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Theses Doctoral

Prospective Studies of Proteinuria and Dyspnea as Potential Predictors of All Cause and Chronic-Disease Mortality in a Rural Bangladesh Population.

Pesola, Gene R.

This dissertation describes the background, setting, set-up and analysis of several 11-year prospective longitudinal studies with exposures of Proteinuria or Dyspnea and the primary outcome of all-cause mortality. Cause-specific mortality was also obtained for each exposed/unexposed group to determine whether exposures are at all related to mortality outcome. These studies came out of the Health Effects of Arsenic Longitudinal Study (HEALS). The objectives of this dissertation are to: 1) assess the reproducibility of dyspnea as determined by questionnaire in evaluating for the presence or absence of dyspnea; 2) examine the association between arsenic exposure and dyspnea cross-sectionally since one of the longitudinal studies proposed, evaluating the symptom of dyspnea as a predictor of mortality, is embedded in an ongoing study evaluating the effects of chronic exposure to arsenic in well water; 3) review the worlds relevant literature on the potential for dyspnea, a symptom, to be a predictor of all-cause mortality; 4) try to determine whether dyspnea, a symptom, is a predictor of all-cause and cause-specific mortality in the developing country of Bangladesh; 5) try to determine whether simple dipstick proteinuria, is a predictor of all-cause and cause-specific mortality in rural Bangladesh. A methodologic study was done on a small subgroup of subjects to determine whether dyspnea determined by simple questionnaire was reproducible. If the presence or absence of dyspnea on questionnaire occurred by chance, then using dyspnea as the exposure variable would not be valid. The results of this study revealed that: 1) dyspnea as determined by questionnaire was reproducible ie the same response occurs when the same question on dyspnea was asked at a later time and disguised by being buried in a list of questions; 2) the reproducibility of the response was greater than 90%, independent of whether dyspnea was present or absent on the initial response. A second preliminary cross-sectional evaluation was done to determine whether the exposure variables of proteinuria or dyspnea were associated with arsenic exposure at baseline since the primary overall focus of HEALS is related to arsenic exposure. No definitive association for proteinuria and arsenic was found. However, an analysis and study found a strong dose-response relationship between arsenic well water concentration (exposure) and the presence of dyspnea, independent of smoking. A weak dose-response relationship was also found between smoking and dyspnea. Clearly, both arsenic exposure and smoking are two of a number of important variables that need to be controlled for in these prospective studies. In addition, dyspnea was found in a longitudinal study to be associated with all-cause and cause-specific mortality, diseases most related to the heart and lungs. Finally, dipstick proteinuria at the 1+ level (not trace) was found to be a predictor of all-cause and cardiovascular disease mortality in rural Bangladesh. Further discussion is on the implications of the study findings including the concepts of dipstick proteinuria in screening and dyspnea in screening and directions of future research.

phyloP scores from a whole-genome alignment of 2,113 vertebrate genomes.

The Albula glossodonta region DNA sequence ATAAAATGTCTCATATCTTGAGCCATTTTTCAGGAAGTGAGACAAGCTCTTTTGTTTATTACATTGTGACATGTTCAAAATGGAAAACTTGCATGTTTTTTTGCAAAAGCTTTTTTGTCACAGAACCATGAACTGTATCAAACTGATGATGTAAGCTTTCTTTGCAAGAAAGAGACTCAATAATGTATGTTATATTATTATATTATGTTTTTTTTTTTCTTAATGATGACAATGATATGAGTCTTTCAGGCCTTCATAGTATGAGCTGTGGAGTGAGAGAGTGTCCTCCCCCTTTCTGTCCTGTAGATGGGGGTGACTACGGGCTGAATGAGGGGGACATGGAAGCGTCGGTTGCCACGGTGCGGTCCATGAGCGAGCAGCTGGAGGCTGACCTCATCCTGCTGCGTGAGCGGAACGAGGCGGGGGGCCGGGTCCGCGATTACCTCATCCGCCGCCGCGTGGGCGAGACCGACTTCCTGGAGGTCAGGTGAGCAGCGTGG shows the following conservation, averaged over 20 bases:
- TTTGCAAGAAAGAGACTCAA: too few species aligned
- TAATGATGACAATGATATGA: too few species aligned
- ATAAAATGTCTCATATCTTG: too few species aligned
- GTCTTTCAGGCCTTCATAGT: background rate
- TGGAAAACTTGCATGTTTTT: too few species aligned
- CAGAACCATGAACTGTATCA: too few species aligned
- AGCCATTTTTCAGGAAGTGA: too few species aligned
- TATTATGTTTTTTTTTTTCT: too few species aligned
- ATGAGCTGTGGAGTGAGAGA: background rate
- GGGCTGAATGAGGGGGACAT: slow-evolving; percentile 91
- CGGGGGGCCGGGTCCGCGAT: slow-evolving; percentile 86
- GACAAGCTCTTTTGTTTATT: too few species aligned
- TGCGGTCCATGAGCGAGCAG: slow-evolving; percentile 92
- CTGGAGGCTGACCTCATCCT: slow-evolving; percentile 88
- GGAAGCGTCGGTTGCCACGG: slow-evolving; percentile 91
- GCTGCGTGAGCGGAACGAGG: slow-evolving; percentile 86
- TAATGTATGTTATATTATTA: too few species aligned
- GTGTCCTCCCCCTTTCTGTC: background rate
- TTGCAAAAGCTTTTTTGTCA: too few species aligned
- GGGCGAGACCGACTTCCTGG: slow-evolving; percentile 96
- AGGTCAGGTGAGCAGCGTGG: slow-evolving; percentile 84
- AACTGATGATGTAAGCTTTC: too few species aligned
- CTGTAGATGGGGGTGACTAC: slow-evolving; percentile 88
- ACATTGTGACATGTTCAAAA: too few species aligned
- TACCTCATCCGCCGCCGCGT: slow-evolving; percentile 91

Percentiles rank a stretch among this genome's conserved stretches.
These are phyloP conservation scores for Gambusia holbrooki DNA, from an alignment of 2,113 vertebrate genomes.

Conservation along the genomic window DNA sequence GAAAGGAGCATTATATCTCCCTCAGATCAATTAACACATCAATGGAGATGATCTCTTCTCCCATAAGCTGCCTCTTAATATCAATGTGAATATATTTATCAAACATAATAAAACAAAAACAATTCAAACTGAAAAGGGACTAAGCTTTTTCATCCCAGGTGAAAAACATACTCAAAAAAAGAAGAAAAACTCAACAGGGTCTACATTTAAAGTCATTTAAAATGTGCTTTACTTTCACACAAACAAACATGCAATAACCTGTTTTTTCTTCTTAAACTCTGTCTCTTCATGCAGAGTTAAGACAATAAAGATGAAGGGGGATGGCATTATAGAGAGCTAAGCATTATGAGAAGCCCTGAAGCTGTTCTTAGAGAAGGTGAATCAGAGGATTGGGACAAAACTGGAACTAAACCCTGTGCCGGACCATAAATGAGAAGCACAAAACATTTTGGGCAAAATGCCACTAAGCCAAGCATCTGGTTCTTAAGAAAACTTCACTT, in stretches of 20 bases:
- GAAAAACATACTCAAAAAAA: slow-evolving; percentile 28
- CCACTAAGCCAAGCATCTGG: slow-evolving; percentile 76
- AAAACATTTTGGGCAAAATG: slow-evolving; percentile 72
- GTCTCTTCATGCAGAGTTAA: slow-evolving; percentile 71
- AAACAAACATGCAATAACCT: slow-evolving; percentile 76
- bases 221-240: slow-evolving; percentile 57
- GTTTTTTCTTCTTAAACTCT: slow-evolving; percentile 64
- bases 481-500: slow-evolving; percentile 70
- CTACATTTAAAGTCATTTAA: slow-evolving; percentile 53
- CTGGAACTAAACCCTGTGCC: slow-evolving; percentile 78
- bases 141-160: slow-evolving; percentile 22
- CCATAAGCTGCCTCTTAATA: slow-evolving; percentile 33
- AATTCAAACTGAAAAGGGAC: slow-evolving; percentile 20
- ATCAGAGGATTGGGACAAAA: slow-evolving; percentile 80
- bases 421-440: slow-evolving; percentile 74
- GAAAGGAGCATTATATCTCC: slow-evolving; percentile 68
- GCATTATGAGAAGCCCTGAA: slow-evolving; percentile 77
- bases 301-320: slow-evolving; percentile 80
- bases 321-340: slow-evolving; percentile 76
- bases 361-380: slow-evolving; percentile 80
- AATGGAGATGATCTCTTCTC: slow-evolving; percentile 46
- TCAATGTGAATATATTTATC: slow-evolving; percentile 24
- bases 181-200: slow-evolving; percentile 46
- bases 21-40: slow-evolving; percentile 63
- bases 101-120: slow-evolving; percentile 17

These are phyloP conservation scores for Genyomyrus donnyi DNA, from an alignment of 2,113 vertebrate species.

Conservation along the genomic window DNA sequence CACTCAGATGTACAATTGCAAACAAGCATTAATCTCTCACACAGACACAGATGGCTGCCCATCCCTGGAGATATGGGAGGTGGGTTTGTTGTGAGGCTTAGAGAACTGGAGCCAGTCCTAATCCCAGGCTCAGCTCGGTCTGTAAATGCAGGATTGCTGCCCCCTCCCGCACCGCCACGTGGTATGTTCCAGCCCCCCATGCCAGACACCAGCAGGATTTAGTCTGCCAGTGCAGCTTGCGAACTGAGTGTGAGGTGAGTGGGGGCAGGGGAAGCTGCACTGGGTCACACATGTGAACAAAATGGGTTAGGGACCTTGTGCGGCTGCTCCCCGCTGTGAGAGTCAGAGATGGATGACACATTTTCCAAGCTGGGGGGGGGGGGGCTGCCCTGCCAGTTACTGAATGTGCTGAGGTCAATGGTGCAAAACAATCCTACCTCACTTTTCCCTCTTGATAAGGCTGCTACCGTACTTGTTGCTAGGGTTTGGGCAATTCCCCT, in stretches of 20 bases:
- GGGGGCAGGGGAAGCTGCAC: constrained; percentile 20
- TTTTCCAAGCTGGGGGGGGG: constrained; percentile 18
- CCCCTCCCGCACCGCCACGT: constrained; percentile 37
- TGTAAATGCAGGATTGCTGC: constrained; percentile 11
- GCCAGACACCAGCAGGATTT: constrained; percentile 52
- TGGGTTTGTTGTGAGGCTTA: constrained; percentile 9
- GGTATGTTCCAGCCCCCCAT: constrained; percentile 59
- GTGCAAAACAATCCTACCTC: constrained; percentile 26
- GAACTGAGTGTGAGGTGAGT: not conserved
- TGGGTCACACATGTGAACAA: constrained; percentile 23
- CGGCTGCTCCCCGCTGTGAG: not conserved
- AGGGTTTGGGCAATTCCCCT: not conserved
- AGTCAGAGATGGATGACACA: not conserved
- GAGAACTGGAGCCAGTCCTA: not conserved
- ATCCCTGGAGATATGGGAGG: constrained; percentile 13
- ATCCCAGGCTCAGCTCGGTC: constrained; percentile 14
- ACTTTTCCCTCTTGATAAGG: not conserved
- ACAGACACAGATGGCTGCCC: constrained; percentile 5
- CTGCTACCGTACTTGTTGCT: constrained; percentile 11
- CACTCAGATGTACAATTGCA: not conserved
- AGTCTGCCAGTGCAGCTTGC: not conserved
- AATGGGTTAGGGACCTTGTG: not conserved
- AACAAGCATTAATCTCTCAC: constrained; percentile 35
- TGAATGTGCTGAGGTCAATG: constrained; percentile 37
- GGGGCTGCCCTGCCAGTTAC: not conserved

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More About This Work

Academic Units
Epidemiology
Thesis Advisors
Ahsan, Habibul
Degree
Ph.D., Columbia University
Published Here
April 13, 2015
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